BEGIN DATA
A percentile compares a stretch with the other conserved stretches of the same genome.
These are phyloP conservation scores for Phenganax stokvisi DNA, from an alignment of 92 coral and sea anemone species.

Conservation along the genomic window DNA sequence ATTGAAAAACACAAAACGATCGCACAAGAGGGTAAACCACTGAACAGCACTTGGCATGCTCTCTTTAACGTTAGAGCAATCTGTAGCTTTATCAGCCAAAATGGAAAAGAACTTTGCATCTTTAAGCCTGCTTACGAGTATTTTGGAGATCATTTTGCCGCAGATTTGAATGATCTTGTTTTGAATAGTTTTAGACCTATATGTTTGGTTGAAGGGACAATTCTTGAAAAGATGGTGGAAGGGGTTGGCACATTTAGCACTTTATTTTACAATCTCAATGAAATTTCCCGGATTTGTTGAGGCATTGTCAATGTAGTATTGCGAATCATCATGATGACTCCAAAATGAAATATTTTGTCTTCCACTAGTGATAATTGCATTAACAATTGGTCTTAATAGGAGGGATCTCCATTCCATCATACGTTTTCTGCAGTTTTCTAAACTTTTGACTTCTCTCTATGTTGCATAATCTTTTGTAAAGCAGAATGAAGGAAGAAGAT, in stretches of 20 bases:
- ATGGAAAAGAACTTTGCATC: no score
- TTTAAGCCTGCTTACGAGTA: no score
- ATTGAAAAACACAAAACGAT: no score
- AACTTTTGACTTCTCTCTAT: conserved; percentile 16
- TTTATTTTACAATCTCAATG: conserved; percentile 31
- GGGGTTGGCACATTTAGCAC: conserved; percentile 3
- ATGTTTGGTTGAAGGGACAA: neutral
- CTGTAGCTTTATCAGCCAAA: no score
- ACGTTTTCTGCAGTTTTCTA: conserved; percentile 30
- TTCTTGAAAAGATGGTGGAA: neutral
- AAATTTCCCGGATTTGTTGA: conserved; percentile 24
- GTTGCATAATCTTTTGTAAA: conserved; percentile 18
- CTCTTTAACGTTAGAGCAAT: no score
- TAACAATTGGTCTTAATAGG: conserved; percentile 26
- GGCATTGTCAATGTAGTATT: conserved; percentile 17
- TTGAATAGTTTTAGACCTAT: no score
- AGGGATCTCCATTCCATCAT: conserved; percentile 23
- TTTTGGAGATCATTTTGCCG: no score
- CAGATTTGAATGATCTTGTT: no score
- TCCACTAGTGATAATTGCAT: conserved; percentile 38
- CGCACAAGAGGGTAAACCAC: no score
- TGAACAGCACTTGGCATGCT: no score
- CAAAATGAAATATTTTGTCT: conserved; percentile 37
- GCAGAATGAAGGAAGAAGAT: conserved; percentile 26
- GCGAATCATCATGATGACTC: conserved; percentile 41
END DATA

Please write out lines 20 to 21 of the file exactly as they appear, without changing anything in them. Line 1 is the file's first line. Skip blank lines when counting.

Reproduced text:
- AGGGATCTCCATTCCATCAT: conserved; percentile 23
- TTTTGGAGATCATTTTGCCG: no score